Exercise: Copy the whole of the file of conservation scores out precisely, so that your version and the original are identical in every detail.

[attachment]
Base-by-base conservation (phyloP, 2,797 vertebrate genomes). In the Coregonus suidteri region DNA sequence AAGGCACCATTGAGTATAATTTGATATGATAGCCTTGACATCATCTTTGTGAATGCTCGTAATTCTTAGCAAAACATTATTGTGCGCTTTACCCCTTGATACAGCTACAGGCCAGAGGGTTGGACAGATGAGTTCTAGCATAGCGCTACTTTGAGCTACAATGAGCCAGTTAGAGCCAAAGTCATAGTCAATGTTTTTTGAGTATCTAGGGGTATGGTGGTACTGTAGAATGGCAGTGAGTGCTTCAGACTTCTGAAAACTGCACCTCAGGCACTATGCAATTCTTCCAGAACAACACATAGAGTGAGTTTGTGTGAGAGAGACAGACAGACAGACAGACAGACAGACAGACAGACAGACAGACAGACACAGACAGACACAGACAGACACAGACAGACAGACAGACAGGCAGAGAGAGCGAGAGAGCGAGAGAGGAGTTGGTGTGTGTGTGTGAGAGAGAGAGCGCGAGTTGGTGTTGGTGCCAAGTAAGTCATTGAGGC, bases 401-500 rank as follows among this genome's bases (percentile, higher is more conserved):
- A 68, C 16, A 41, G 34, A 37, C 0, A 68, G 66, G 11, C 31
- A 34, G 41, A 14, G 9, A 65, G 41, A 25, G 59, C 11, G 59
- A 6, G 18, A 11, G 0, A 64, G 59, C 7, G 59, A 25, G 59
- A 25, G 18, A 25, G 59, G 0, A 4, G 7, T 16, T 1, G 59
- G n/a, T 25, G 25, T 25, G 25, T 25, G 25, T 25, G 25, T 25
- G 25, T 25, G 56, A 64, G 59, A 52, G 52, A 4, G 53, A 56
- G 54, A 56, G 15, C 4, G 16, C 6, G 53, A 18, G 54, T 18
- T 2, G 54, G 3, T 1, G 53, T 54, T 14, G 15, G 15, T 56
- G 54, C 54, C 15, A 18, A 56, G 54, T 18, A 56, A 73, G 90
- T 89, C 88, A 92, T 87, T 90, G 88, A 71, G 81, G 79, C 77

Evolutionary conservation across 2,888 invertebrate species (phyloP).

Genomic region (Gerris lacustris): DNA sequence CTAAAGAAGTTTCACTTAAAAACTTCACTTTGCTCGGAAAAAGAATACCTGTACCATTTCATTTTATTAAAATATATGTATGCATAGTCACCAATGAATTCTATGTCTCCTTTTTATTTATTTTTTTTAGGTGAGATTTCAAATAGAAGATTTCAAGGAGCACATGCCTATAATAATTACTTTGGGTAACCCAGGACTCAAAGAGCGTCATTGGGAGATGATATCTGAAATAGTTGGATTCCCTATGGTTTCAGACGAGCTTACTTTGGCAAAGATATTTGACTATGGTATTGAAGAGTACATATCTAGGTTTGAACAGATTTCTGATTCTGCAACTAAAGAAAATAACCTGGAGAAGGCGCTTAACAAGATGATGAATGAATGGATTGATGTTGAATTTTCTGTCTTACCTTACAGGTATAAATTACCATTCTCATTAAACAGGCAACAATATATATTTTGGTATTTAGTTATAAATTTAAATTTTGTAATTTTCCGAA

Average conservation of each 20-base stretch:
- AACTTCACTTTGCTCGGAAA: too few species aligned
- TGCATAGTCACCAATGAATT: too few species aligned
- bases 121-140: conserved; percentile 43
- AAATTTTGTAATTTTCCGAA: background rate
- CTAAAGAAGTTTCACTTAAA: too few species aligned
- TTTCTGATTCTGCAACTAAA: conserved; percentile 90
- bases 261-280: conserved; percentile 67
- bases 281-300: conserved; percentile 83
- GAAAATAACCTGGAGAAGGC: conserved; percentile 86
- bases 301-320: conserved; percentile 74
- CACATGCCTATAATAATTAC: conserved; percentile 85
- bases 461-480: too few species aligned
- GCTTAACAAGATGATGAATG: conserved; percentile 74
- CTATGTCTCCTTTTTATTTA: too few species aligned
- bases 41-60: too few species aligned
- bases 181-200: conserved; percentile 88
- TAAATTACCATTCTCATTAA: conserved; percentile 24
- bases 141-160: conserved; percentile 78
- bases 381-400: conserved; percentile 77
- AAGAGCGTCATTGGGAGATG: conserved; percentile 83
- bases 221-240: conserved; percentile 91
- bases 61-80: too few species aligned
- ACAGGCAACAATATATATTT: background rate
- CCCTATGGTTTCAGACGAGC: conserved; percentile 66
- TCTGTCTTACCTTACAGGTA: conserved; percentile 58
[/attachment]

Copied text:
Base-by-base conservation (phyloP, 2,797 vertebrate genomes). In the Coregonus suidteri region DNA sequence AAGGCACCATTGAGTATAATTTGATATGATAGCCTTGACATCATCTTTGTGAATGCTCGTAATTCTTAGCAAAACATTATTGTGCGCTTTACCCCTTGATACAGCTACAGGCCAGAGGGTTGGACAGATGAGTTCTAGCATAGCGCTACTTTGAGCTACAATGAGCCAGTTAGAGCCAAAGTCATAGTCAATGTTTTTTGAGTATCTAGGGGTATGGTGGTACTGTAGAATGGCAGTGAGTGCTTCAGACTTCTGAAAACTGCACCTCAGGCACTATGCAATTCTTCCAGAACAACACATAGAGTGAGTTTGTGTGAGAGAGACAGACAGACAGACAGACAGACAGACAGACAGACAGACAGACAGACACAGACAGACACAGACAGACACAGACAGACAGACAGACAGGCAGAGAGAGCGAGAGAGCGAGAGAGGAGTTGGTGTGTGTGTGTGAGAGAGAGAGCGCGAGTTGGTGTTGGTGCCAAGTAAGTCATTGAGGC, bases 401-500 rank as follows among this genome's bases (percentile, higher is more conserved):
- A 68, C 16, A 41, G 34, A 37, C 0, A 68, G 66, G 11, C 31
- A 34, G 41, A 14, G 9, A 65, G 41, A 25, G 59, C 11, G 59
- A 6, G 18, A 11, G 0, A 64, G 59, C 7, G 59, A 25, G 59
- A 25, G 18, A 25, G 59, G 0, A 4, G 7, T 16, T 1, G 59
- G n/a, T 25, G 25, T 25, G 25, T 25, G 25, T 25, G 25, T 25
- G 25, T 25, G 56, A 64, G 59, A 52, G 52, A 4, G 53, A 56
- G 54, A 56, G 15, C 4, G 16, C 6, G 53, A 18, G 54, T 18
- T 2, G 54, G 3, T 1, G 53, T 54, T 14, G 15, G 15, T 56
- G 54, C 54, C 15, A 18, A 56, G 54, T 18, A 56, A 73, G 90
- T 89, C 88, A 92, T 87, T 90, G 88, A 71, G 81, G 79, C 77

Evolutionary conservation across 2,888 invertebrate species (phyloP).

Genomic region (Gerris lacustris): DNA sequence CTAAAGAAGTTTCACTTAAAAACTTCACTTTGCTCGGAAAAAGAATACCTGTACCATTTCATTTTATTAAAATATATGTATGCATAGTCACCAATGAATTCTATGTCTCCTTTTTATTTATTTTTTTTAGGTGAGATTTCAAATAGAAGATTTCAAGGAGCACATGCCTATAATAATTACTTTGGGTAACCCAGGACTCAAAGAGCGTCATTGGGAGATGATATCTGAAATAGTTGGATTCCCTATGGTTTCAGACGAGCTTACTTTGGCAAAGATATTTGACTATGGTATTGAAGAGTACATATCTAGGTTTGAACAGATTTCTGATTCTGCAACTAAAGAAAATAACCTGGAGAAGGCGCTTAACAAGATGATGAATGAATGGATTGATGTTGAATTTTCTGTCTTACCTTACAGGTATAAATTACCATTCTCATTAAACAGGCAACAATATATATTTTGGTATTTAGTTATAAATTTAAATTTTGTAATTTTCCGAA

Average conservation of each 20-base stretch:
- AACTTCACTTTGCTCGGAAA: too few species aligned
- TGCATAGTCACCAATGAATT: too few species aligned
- bases 121-140: conserved; percentile 43
- AAATTTTGTAATTTTCCGAA: background rate
- CTAAAGAAGTTTCACTTAAA: too few species aligned
- TTTCTGATTCTGCAACTAAA: conserved; percentile 90
- bases 261-280: conserved; percentile 67
- bases 281-300: conserved; percentile 83
- GAAAATAACCTGGAGAAGGC: conserved; percentile 86
- bases 301-320: conserved; percentile 74
- CACATGCCTATAATAATTAC: conserved; percentile 85
- bases 461-480: too few species aligned
- GCTTAACAAGATGATGAATG: conserved; percentile 74
- CTATGTCTCCTTTTTATTTA: too few species aligned
- bases 41-60: too few species aligned
- bases 181-200: conserved; percentile 88
- TAAATTACCATTCTCATTAA: conserved; percentile 24
- bases 141-160: conserved; percentile 78
- bases 381-400: conserved; percentile 77
- AAGAGCGTCATTGGGAGATG: conserved; percentile 83
- bases 221-240: conserved; percentile 91
- bases 61-80: too few species aligned
- ACAGGCAACAATATATATTT: background rate
- CCCTATGGTTTCAGACGAGC: conserved; percentile 66
- TCTGTCTTACCTTACAGGTA: conserved; percentile 58